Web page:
A recent decision by the Federal District Court could put a chill into the numerous US poker and casino players who have in the past or continue to play with offshore companies.
In it, the government claimed that FirePay, PokerStars, and PartyPoker are all financial institutions because they function as “commercial bank[s].”
Because the taxpayer in question did not disclose these accounts and because they were foreign accounts reportable on a Report of Foreign Bank and Financial Accounts (FBAR) under 31 U.S.C. 5314 and subject to penalties under. 5321, the taxpayer was liable to pay significant penalties and interest.
What scrutiny this will now open up for Pokerstars and others is yet to be seen.
In light of the recently announced acquisition of Pokerstars by Amaya and in light of the fact that the new owners are looking to enter regulated markets (NJ, etc…) it will be interesting to see what further scrutiny will come to bear by the IRS and other government institutions on Pokerstars as they attempt to enter the US market as operators.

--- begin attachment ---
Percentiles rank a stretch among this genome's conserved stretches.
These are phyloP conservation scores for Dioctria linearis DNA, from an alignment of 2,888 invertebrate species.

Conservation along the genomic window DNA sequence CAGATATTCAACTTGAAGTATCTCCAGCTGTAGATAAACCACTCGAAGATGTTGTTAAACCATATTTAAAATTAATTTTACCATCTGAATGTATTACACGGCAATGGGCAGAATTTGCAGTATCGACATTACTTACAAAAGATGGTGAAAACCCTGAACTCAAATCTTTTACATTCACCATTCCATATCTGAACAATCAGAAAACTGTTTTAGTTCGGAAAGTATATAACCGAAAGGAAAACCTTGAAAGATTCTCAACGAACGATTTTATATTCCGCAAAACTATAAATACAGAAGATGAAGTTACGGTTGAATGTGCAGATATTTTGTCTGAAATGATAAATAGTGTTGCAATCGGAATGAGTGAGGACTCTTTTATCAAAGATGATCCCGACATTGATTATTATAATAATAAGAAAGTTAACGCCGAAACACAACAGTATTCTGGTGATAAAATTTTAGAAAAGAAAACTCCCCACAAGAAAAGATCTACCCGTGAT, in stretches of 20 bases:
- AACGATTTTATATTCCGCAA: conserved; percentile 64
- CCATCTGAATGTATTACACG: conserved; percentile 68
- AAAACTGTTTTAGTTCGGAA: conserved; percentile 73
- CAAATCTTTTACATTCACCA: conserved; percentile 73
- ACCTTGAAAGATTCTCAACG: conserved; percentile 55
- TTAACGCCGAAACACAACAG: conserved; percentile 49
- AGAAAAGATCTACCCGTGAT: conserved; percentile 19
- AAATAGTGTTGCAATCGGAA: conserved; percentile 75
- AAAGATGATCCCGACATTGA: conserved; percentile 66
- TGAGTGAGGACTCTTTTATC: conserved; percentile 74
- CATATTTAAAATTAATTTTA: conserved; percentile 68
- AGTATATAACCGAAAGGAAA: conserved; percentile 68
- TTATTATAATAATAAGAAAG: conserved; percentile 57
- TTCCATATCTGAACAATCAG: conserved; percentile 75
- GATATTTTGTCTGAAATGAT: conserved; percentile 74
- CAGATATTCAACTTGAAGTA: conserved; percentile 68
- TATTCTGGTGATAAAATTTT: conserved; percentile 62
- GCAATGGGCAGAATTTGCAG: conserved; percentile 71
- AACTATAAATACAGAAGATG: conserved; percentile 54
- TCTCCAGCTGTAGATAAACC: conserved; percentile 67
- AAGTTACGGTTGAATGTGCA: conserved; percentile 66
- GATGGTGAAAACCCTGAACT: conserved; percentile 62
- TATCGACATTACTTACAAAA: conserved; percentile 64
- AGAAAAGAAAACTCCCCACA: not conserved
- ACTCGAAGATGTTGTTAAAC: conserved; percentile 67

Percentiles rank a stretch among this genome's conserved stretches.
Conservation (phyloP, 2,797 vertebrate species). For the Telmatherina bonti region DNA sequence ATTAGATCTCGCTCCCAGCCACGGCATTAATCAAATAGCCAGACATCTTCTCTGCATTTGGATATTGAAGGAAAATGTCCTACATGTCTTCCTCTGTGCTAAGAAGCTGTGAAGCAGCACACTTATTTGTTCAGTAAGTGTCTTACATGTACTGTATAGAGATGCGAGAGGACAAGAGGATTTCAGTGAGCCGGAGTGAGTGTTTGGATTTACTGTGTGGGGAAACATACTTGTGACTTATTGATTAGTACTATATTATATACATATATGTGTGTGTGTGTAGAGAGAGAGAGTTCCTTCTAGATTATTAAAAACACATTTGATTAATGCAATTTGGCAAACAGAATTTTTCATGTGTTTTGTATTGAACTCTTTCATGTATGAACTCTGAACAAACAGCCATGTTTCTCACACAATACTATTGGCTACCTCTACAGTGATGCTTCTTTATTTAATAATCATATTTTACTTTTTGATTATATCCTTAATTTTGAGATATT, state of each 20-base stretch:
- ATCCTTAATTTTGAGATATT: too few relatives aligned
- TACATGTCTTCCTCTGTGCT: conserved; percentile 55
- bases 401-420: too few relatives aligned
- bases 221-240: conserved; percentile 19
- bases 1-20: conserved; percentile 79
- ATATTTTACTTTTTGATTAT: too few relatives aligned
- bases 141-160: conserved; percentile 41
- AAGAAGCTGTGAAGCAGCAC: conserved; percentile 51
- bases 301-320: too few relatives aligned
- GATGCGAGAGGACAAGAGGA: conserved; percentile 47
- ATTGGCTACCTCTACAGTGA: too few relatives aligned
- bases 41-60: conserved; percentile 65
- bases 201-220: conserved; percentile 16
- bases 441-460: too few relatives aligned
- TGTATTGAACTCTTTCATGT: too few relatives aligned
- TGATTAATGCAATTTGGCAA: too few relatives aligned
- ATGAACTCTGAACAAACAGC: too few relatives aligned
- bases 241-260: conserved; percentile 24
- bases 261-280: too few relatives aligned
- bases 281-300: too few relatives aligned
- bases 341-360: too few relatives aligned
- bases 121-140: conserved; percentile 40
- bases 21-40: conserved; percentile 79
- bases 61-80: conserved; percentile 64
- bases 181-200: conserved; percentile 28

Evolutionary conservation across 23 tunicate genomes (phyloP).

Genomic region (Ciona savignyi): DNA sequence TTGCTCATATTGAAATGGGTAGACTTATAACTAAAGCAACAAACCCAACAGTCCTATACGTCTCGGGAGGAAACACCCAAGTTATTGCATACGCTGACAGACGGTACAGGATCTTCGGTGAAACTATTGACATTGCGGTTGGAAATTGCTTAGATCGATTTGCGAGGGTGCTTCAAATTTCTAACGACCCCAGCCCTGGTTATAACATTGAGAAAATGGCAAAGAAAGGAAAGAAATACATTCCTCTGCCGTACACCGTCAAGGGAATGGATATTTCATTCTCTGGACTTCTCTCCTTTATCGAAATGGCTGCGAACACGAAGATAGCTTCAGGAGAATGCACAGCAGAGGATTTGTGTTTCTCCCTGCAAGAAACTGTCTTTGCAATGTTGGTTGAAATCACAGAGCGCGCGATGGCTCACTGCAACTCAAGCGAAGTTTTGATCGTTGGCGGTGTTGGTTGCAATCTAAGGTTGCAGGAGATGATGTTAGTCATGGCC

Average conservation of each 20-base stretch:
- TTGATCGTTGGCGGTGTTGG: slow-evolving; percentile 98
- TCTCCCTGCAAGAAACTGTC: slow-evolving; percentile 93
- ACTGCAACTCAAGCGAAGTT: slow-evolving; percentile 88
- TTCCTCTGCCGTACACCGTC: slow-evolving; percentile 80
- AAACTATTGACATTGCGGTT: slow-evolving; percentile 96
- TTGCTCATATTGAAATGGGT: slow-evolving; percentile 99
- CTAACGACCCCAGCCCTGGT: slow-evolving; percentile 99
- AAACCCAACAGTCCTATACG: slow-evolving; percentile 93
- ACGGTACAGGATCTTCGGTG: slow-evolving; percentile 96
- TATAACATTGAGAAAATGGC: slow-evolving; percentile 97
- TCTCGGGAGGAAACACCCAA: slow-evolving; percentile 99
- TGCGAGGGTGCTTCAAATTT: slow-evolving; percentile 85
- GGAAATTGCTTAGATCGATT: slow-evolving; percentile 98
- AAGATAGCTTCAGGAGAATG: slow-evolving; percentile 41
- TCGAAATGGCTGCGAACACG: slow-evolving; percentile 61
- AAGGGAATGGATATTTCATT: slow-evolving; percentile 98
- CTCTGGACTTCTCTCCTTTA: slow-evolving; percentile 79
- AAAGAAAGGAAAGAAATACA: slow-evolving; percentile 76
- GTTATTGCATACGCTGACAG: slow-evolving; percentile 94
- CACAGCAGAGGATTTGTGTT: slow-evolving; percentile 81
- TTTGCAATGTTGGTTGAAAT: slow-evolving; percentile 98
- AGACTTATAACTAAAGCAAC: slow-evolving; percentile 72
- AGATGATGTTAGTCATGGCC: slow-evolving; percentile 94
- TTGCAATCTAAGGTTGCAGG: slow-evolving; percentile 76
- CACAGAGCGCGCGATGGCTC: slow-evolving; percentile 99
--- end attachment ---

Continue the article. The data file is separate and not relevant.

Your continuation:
Will the US government ask operators like Pokerstars to disclose the name of all US poker players that have held accounts over $10,000 with them over the past years? What about the poker players themselves, should they visit their accountants and lawyers soon?
It is one thing when Pokerstars was a private company and beyond the reach of US authorities. It is another thing when the new owners are public companies seeking US regulation by State governments.
Let’s see how this develops….
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